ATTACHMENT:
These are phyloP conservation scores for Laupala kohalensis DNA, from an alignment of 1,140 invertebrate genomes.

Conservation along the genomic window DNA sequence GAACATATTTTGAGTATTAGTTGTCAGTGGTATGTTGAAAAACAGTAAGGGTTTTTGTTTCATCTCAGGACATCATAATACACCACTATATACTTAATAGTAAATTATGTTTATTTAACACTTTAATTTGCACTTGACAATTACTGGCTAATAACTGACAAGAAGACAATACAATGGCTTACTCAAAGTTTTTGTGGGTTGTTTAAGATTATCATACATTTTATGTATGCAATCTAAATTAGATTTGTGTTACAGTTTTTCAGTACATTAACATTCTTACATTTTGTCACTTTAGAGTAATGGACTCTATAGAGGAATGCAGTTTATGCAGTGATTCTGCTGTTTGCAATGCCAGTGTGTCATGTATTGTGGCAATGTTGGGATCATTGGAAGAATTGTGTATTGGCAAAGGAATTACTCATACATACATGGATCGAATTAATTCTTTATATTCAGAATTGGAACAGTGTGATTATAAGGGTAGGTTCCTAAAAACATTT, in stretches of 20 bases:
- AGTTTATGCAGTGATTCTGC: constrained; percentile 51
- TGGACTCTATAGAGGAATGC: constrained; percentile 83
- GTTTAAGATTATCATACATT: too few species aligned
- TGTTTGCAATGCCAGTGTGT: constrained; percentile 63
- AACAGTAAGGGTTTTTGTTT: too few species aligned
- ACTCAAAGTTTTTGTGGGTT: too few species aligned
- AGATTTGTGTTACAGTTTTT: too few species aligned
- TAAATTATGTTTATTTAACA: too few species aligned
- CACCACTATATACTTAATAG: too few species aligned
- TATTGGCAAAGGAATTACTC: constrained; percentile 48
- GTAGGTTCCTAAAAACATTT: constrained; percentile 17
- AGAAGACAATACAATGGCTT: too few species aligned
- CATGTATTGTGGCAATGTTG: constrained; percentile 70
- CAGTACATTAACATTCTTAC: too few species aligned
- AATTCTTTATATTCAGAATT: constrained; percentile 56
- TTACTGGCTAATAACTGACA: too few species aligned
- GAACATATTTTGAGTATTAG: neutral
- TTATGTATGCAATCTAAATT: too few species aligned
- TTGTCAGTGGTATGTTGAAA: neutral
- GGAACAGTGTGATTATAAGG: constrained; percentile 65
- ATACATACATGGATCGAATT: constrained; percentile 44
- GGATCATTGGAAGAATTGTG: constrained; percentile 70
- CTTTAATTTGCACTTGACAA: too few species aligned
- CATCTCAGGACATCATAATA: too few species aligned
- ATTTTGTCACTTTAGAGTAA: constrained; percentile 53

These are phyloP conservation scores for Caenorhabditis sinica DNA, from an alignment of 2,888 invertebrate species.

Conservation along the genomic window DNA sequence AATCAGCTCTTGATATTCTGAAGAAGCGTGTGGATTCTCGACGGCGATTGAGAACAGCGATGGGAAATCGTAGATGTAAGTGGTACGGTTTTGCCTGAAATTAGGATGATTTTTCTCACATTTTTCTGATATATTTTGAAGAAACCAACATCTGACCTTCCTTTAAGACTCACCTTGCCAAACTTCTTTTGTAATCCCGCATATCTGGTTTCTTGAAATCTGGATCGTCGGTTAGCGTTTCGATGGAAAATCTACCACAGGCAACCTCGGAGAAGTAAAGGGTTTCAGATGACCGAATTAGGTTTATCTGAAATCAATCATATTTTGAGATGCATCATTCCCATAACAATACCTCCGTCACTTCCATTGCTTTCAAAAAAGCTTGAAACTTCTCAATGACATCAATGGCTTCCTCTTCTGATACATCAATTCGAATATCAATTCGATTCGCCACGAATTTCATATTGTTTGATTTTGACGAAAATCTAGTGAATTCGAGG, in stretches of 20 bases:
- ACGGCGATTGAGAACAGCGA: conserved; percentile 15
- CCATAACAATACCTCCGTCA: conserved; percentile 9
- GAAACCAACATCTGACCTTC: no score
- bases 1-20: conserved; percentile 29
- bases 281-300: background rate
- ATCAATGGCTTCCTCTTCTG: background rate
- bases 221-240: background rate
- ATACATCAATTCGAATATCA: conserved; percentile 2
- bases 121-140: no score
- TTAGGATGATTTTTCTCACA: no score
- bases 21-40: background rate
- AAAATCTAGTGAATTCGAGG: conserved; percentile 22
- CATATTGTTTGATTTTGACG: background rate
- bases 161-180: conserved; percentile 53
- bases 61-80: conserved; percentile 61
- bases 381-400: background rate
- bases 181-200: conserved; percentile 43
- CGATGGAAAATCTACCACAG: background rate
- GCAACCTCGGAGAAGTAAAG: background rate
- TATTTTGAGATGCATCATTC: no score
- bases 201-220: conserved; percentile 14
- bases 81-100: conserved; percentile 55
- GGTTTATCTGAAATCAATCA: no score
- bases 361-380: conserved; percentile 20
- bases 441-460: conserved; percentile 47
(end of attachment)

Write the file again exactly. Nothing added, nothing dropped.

These are phyloP conservation scores for Laupala kohalensis DNA, from an alignment of 1,140 invertebrate genomes.

Conservation along the genomic window DNA sequence GAACATATTTTGAGTATTAGTTGTCAGTGGTATGTTGAAAAACAGTAAGGGTTTTTGTTTCATCTCAGGACATCATAATACACCACTATATACTTAATAGTAAATTATGTTTATTTAACACTTTAATTTGCACTTGACAATTACTGGCTAATAACTGACAAGAAGACAATACAATGGCTTACTCAAAGTTTTTGTGGGTTGTTTAAGATTATCATACATTTTATGTATGCAATCTAAATTAGATTTGTGTTACAGTTTTTCAGTACATTAACATTCTTACATTTTGTCACTTTAGAGTAATGGACTCTATAGAGGAATGCAGTTTATGCAGTGATTCTGCTGTTTGCAATGCCAGTGTGTCATGTATTGTGGCAATGTTGGGATCATTGGAAGAATTGTGTATTGGCAAAGGAATTACTCATACATACATGGATCGAATTAATTCTTTATATTCAGAATTGGAACAGTGTGATTATAAGGGTAGGTTCCTAAAAACATTT, in stretches of 20 bases:
- AGTTTATGCAGTGATTCTGC: constrained; percentile 51
- TGGACTCTATAGAGGAATGC: constrained; percentile 83
- GTTTAAGATTATCATACATT: too few species aligned
- TGTTTGCAATGCCAGTGTGT: constrained; percentile 63
- AACAGTAAGGGTTTTTGTTT: too few species aligned
- ACTCAAAGTTTTTGTGGGTT: too few species aligned
- AGATTTGTGTTACAGTTTTT: too few species aligned
- TAAATTATGTTTATTTAACA: too few species aligned
- CACCACTATATACTTAATAG: too few species aligned
- TATTGGCAAAGGAATTACTC: constrained; percentile 48
- GTAGGTTCCTAAAAACATTT: constrained; percentile 17
- AGAAGACAATACAATGGCTT: too few species aligned
- CATGTATTGTGGCAATGTTG: constrained; percentile 70
- CAGTACATTAACATTCTTAC: too few species aligned
- AATTCTTTATATTCAGAATT: constrained; percentile 56
- TTACTGGCTAATAACTGACA: too few species aligned
- GAACATATTTTGAGTATTAG: neutral
- TTATGTATGCAATCTAAATT: too few species aligned
- TTGTCAGTGGTATGTTGAAA: neutral
- GGAACAGTGTGATTATAAGG: constrained; percentile 65
- ATACATACATGGATCGAATT: constrained; percentile 44
- GGATCATTGGAAGAATTGTG: constrained; percentile 70
- CTTTAATTTGCACTTGACAA: too few species aligned
- CATCTCAGGACATCATAATA: too few species aligned
- ATTTTGTCACTTTAGAGTAA: constrained; percentile 53

These are phyloP conservation scores for Caenorhabditis sinica DNA, from an alignment of 2,888 invertebrate species.

Conservation along the genomic window DNA sequence AATCAGCTCTTGATATTCTGAAGAAGCGTGTGGATTCTCGACGGCGATTGAGAACAGCGATGGGAAATCGTAGATGTAAGTGGTACGGTTTTGCCTGAAATTAGGATGATTTTTCTCACATTTTTCTGATATATTTTGAAGAAACCAACATCTGACCTTCCTTTAAGACTCACCTTGCCAAACTTCTTTTGTAATCCCGCATATCTGGTTTCTTGAAATCTGGATCGTCGGTTAGCGTTTCGATGGAAAATCTACCACAGGCAACCTCGGAGAAGTAAAGGGTTTCAGATGACCGAATTAGGTTTATCTGAAATCAATCATATTTTGAGATGCATCATTCCCATAACAATACCTCCGTCACTTCCATTGCTTTCAAAAAAGCTTGAAACTTCTCAATGACATCAATGGCTTCCTCTTCTGATACATCAATTCGAATATCAATTCGATTCGCCACGAATTTCATATTGTTTGATTTTGACGAAAATCTAGTGAATTCGAGG, in stretches of 20 bases:
- ACGGCGATTGAGAACAGCGA: conserved; percentile 15
- CCATAACAATACCTCCGTCA: conserved; percentile 9
- GAAACCAACATCTGACCTTC: no score
- bases 1-20: conserved; percentile 29
- bases 281-300: background rate
- ATCAATGGCTTCCTCTTCTG: background rate
- bases 221-240: background rate
- ATACATCAATTCGAATATCA: conserved; percentile 2
- bases 121-140: no score
- TTAGGATGATTTTTCTCACA: no score
- bases 21-40: background rate
- AAAATCTAGTGAATTCGAGG: conserved; percentile 22
- CATATTGTTTGATTTTGACG: background rate
- bases 161-180: conserved; percentile 53
- bases 61-80: conserved; percentile 61
- bases 381-400: background rate
- bases 181-200: conserved; percentile 43
- CGATGGAAAATCTACCACAG: background rate
- GCAACCTCGGAGAAGTAAAG: background rate
- TATTTTGAGATGCATCATTC: no score
- bases 201-220: conserved; percentile 14
- bases 81-100: conserved; percentile 55
- GGTTTATCTGAAATCAATCA: no score
- bases 361-380: conserved; percentile 20
- bases 441-460: conserved; percentile 47